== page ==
I Miss You When I Blink by Mary Laura Philpott

My rating: 4 of 5 stars

These essays had a comfortable sense of familiarity to me. They made me laugh, nod my head in recognition, or mull over the truth that even when your world sounds pretty great in many respects (as the author's certainly does), you can still get sucker-punched by life and your own issues. Hell, even when you have some pretty significant problems, you can usually count the ways millions of people in the world have it worse – yet knowing that doesn't make your troubles melt away like a snowman in the sun.

Many passages reminded me of myself ... in small ways. The messed up ways rather than the "You're winning at life, pal!" ways. Her dire sense of direction, the need to plan things out, get things right, check off boxes, be responsible and reliable and expect others to behave similarly. Sometimes annoying the shit out of others with all of that. Taking up the slack at work or anywhere really; if others don't do what needs to be done, stepping up. And end up taking on too much. Swimming in anxiety at times. Yep, sounds familiar.

Wednesday, January 29, 2020

What to Watch February 2020


So many shows, so little time. As my husband points out, it's a good problem to have. My personal list of shows and movies we want to get to at some point is LONG. Every month it gets an overhaul as I add the list of new shows I'd like to watch and cut what we've already seen.

I'm sharing my new monthly additions here for anyone else keeping an eye out for new and returning shows. I'll include links to all the new content for a given service for you to browse as well.

And away we go!

Friday, January 24, 2020

The Sisters by Dervla McTiernan

My rating: 3 of 5 stars

The narrator, Aiofe McMahon, delivers an outstanding performance of a somewhat flawed short story. I can't determine how much of the momentum that kept me hooked was the story itself, and how much the dynamite voice work.

I don't want to give spoilers, so I won't go into detail on the weak areas. I will say the author has a great way of weaving a story, it's just that some of the threads were a bit thin. But at the same time, there were many parts of the narrative that resonated for me, particularly the relationship between the sisters and the challenges and obstacles they faced as young woman early in their careers.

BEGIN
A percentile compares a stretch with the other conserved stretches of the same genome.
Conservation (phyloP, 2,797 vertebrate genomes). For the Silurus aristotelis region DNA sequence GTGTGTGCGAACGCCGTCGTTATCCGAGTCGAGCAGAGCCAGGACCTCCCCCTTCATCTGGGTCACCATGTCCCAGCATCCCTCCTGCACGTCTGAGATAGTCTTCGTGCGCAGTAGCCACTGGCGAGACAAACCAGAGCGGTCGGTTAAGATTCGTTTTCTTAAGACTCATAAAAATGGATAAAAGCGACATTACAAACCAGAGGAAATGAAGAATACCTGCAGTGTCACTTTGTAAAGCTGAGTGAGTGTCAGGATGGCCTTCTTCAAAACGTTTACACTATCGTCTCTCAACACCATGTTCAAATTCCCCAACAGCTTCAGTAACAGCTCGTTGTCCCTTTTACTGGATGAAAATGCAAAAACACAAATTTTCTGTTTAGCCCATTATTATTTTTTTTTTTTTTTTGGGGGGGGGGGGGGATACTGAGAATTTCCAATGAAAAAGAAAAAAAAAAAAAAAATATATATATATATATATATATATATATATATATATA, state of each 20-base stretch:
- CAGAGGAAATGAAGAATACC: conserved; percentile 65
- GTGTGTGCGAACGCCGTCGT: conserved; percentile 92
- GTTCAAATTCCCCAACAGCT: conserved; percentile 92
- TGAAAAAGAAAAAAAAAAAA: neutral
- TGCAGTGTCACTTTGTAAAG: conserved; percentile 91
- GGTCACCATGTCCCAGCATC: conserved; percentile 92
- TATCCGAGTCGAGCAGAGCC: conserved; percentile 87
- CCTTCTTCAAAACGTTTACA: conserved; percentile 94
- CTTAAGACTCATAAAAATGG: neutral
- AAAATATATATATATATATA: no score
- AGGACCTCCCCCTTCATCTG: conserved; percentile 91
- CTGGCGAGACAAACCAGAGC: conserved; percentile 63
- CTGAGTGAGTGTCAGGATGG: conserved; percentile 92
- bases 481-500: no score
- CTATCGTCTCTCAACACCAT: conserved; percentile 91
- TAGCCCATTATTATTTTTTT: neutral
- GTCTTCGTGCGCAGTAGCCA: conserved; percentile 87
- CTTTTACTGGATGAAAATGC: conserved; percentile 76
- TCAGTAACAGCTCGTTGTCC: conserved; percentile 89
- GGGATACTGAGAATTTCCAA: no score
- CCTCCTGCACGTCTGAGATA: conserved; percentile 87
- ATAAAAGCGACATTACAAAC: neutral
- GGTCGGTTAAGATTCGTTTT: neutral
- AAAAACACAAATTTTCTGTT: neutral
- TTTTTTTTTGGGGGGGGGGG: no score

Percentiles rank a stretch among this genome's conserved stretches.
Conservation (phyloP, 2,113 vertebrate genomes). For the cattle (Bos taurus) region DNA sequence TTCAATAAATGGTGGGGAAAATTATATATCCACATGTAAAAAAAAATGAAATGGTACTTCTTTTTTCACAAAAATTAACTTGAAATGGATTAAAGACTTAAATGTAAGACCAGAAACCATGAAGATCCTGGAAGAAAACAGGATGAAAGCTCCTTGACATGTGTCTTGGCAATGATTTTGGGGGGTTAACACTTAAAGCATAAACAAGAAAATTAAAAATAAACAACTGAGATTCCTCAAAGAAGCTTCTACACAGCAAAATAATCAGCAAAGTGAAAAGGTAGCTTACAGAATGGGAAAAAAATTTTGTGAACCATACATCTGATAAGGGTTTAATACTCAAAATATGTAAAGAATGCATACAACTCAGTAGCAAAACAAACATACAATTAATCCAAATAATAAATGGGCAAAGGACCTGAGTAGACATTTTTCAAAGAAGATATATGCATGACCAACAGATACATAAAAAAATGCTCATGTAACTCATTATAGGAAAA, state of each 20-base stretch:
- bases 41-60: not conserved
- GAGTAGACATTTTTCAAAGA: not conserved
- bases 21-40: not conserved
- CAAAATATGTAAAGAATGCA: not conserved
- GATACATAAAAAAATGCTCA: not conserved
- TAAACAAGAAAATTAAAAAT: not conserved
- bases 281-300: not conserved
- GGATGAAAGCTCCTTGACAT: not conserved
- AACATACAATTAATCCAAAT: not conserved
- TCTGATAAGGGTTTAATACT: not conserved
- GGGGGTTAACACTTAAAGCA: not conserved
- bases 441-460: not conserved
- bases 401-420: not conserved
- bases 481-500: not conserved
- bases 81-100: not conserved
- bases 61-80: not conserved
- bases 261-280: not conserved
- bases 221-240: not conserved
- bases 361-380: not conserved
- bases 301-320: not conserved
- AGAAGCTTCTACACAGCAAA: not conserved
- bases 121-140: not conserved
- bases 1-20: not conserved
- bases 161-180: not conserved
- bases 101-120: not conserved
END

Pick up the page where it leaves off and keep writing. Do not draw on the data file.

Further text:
Sunday, January 19, 2020

Reflections on Chihuly Glass

When I first encountered the bright, blown-glass sculptures, alive with light and color and flowing lines that suggest movement and life, I'd never heard of artist Dale Chihuly. I thought the glass displays were whimsical and interesting, but didn't give them a second thought.

Missouri Botanical Garden Blue Chandelier, 2006
Missouri Botanical Garden Blue Chandelier, 2006
(That's the title of the piece, not the photo's date! Located in the visitor center.)
I can't even say for sure the first time I encountered Chihuly's work, as I may have seen it with no idea it was his or even who he was. But the first time I remember seeing it was at the Missouri Botanical Gardens, which has a few of his pieces on permanent display. Unfortunately I didn't get many good photos of them. It was only after I visited the Oklahoma City Museum of Art and saw its large collection of Chihuly's glass sculptures that I realized what I'd seen in Missouri, and later was captured by the chandelier sculpture in the visitor center of the Missouri Botanical Gardens on a return visit. A few other pieces adorn various spots of the garden like pockets of hidden treasure for visitors to find.

Monday, January 13, 2020

Best Books I Read in 2019


Looking back at the 45 books I read in 2019, I loved quite a few of them. A lot ended up being in the friendzone (I liked 'em, but didn't love 'em), and a few were so rotten they filled me with rage. But who cares about them? Let's focus on the best of the bunch.

Wednesday, January 8, 2020

Red, White & Royal Blue by Casey McQuiston

Red, White & Royal Blue by Casey McQuiston

My rating: 4 of 5 stars

I don't typically read romance novels, but the buzz around this one lured me in. The setup is a brilliant idea: the handsome young son of the U.S. president falls for a handsome young British prince. It uses the tried, true, and (usually) tired theme of having two future lovers hate each other at first sight before falling madly in love. But it does it with a real twist, that twist being that it actually does it well.

Friday, January 3, 2020

My Year of Rest and Relaxation by Ottessa Moshfegh

My Year of Rest and Relaxation

My rating: 4 of 5 stars

Reading this book about a privileged, beautiful young woman made me feel I was in a bit of daze myself, but without the gargantuan amounts of drugs the main character takes to keep herself in a similar state. She was trying to sleep for a year, but even when she was awake she wasn't truly conscious.

The unnamed narrator just wants a reboot, and for her that means a year of sleep. "Life was fragile and fleeting and one had to be cautious, sure, but I would risk death if it meant I could sleep all day and become a whole new person," she tells us.